This engaging documentary ranks in the same Oscar category as last year’s Won’t You Be My Neighbor?, Free Solo and RBG.
Given the unsettling nature of American politics today, it is wise to explore significant moments of our immediate past. Director Patrick Creadon’s Hesburgh accomplishes that goal with this superb documentary that explores Theodore Hesburgh’s 35 years as president of Notre Dame and his dedication to elevating the life of average people. He employed both booze and fishing as inventive mechanisms to reach a compromise with both friends and opponents.
To begin with, Reverend Hesburgh was a Catholic priest who brought dignity to a religion that has become embroiled in scandal and controversy. In the process, he served as counsel to presidents ranging from Eisenhower to Johnson and advised Pope Paul VI with the reforms embraced by Vatican II. Ironically, despite the fact that his service to the public took him away from Notre Dame close to 50% of the time, he still was able to raise the reputation of the university by expanding both its endowments as well as the number of students, including females, attending class.
While enormously entertaining, this film serves as an educational tool by exploring Hesburgh’s accomplishments. Though he served on many national boards, which included the Rockefeller Foundation, none was more important than the leadership he displayed that resulted in President Johnson signing both the historic Civil Rights Act and Voting Rights Act in 1964-1965. Reverend Hesburgh had served on the U.S. Civil Rights Commission since being appointed by President Eisenhower and he championed the cause of African Americans living in the deep South who suffered horrific discrimination. In that regard, it is worth remembering this famous Hesburgh quote:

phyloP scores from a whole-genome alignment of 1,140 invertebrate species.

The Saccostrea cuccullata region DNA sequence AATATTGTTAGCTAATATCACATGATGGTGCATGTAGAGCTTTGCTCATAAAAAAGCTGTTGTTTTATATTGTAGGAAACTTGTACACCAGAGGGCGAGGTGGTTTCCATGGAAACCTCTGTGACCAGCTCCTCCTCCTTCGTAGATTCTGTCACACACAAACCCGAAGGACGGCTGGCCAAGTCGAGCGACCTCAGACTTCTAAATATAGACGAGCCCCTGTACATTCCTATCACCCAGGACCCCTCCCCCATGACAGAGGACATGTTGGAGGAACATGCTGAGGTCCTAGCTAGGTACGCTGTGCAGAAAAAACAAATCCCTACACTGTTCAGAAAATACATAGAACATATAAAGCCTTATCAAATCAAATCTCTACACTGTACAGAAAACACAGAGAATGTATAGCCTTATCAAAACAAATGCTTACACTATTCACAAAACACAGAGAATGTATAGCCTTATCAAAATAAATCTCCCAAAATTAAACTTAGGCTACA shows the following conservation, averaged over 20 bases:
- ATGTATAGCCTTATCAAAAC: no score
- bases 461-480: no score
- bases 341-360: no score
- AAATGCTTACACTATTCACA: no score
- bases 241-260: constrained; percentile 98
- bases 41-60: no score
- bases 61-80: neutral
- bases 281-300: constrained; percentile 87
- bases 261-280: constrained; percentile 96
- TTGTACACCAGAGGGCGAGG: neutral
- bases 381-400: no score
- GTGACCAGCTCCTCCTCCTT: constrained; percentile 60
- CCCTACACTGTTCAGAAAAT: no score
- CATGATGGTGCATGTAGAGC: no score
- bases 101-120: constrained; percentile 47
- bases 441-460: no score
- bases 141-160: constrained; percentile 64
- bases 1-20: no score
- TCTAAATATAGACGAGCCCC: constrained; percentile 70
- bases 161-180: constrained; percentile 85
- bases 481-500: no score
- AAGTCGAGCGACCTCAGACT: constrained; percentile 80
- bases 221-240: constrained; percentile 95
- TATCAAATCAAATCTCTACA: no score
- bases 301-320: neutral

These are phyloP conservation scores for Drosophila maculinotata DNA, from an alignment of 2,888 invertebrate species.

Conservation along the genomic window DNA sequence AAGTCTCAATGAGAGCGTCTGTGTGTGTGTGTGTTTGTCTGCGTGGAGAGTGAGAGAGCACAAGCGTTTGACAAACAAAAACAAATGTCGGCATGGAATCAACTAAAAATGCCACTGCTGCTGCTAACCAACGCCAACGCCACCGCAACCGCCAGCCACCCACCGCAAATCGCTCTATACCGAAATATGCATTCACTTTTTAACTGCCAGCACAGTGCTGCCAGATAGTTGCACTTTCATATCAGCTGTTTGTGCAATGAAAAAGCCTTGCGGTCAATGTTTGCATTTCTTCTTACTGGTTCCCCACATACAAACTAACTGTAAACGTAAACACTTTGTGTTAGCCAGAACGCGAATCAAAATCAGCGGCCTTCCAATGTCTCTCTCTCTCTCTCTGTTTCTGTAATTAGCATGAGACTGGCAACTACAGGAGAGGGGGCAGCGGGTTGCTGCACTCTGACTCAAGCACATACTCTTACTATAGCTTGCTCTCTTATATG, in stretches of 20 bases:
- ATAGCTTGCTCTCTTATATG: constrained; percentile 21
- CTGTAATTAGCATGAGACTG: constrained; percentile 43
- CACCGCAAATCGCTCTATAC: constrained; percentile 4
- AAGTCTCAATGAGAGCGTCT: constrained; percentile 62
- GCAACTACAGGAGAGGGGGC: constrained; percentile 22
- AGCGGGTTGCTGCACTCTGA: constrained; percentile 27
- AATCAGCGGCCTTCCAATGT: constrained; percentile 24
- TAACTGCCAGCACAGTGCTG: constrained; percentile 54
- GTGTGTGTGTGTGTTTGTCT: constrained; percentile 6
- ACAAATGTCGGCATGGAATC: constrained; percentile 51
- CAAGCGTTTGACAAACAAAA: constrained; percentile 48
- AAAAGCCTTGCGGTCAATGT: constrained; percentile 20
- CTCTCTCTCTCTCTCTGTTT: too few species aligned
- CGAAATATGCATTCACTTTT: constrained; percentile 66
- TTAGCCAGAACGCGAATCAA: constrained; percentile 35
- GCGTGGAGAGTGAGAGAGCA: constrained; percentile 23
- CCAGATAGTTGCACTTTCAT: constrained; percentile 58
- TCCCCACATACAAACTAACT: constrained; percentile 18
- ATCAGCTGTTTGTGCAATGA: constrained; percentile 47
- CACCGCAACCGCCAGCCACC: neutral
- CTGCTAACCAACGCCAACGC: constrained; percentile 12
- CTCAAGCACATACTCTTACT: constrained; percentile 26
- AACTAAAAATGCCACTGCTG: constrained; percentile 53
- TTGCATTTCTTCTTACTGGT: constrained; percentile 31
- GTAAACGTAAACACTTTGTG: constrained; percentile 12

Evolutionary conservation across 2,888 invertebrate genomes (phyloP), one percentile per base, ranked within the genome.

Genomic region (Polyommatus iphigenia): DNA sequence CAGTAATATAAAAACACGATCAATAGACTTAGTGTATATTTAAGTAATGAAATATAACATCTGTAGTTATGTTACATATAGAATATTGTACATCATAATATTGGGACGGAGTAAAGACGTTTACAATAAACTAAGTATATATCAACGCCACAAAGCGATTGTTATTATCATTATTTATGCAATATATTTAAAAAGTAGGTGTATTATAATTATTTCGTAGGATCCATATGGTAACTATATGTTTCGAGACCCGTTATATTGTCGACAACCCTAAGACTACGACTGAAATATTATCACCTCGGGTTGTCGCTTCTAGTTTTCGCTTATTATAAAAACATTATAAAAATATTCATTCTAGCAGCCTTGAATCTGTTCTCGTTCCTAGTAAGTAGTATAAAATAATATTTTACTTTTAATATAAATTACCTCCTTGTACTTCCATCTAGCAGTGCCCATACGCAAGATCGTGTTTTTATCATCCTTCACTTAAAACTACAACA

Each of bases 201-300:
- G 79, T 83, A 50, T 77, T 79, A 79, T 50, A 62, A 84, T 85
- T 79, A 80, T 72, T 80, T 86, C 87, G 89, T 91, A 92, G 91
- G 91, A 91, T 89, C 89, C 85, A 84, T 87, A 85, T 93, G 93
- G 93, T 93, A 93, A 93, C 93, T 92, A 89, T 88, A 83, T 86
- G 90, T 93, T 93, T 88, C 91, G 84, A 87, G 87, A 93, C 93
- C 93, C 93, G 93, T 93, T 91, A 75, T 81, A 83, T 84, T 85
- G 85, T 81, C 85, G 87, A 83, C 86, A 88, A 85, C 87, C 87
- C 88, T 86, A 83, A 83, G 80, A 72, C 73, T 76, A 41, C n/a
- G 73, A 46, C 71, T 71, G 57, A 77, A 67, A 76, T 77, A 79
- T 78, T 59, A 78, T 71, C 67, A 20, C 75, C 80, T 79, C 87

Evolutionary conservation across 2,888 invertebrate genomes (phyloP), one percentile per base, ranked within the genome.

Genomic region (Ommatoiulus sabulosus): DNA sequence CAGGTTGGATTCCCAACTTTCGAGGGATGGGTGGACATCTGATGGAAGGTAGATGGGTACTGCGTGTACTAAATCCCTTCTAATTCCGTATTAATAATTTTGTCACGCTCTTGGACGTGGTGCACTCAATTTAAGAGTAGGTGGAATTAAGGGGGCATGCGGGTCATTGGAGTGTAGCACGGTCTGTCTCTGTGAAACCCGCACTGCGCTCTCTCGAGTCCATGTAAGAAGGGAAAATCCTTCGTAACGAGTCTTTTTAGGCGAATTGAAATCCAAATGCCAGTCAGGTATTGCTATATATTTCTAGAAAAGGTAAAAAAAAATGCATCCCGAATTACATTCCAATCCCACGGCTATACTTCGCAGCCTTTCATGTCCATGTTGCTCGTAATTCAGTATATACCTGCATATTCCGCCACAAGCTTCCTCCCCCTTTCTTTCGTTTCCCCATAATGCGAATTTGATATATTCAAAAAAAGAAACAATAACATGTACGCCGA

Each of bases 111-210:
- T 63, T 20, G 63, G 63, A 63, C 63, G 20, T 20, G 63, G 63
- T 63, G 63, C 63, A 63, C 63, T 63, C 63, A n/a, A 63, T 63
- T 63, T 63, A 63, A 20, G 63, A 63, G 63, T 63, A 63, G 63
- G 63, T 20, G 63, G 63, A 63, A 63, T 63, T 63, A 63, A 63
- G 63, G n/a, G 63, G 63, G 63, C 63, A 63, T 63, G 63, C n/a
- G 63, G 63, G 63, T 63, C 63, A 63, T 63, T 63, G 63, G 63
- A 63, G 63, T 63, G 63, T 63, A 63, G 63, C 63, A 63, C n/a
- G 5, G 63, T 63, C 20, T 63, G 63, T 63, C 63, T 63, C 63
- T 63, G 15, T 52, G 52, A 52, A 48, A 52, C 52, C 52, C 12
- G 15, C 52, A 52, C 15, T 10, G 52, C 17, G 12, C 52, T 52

“The melting pot failed to function in one crucial area. Religions and nationalities, however different, generally learn to live together, even to grow together in America. But color was something else. The blacks, who did not come here willingly, are now, more than a century after emancipation by Lincoln still suffering a host of slave-like inequalities.”
While the film demonstrates Reverend Hesburgh’s incredible strengths, it does not dodge his mistakes. With Nixon president and Vietnam War protests taking place on nearly every major college campus in the late 1960s, Hesburgh foolishly imposed a program at Notre Dame where any protestor that failed to disburse in 15 minutes would be subject to action that could result in their expulsion from the university. In doing so, Hesburgh ignored the tragedy that took place at Kent State while receiving congratulations from a President whose policies he strongly opposed.
Nonetheless, the thing that I personally will remember most about the documentary is Reverend Hesburgh’s decision to attend a speech by Martin Luther King in Chicago in 1968 where they ended up holding hands with others as they sang We Shall Overcome. He did so despite facing threats to his safety, and his courage should never be forgotten.
He was truly a man for all seasons.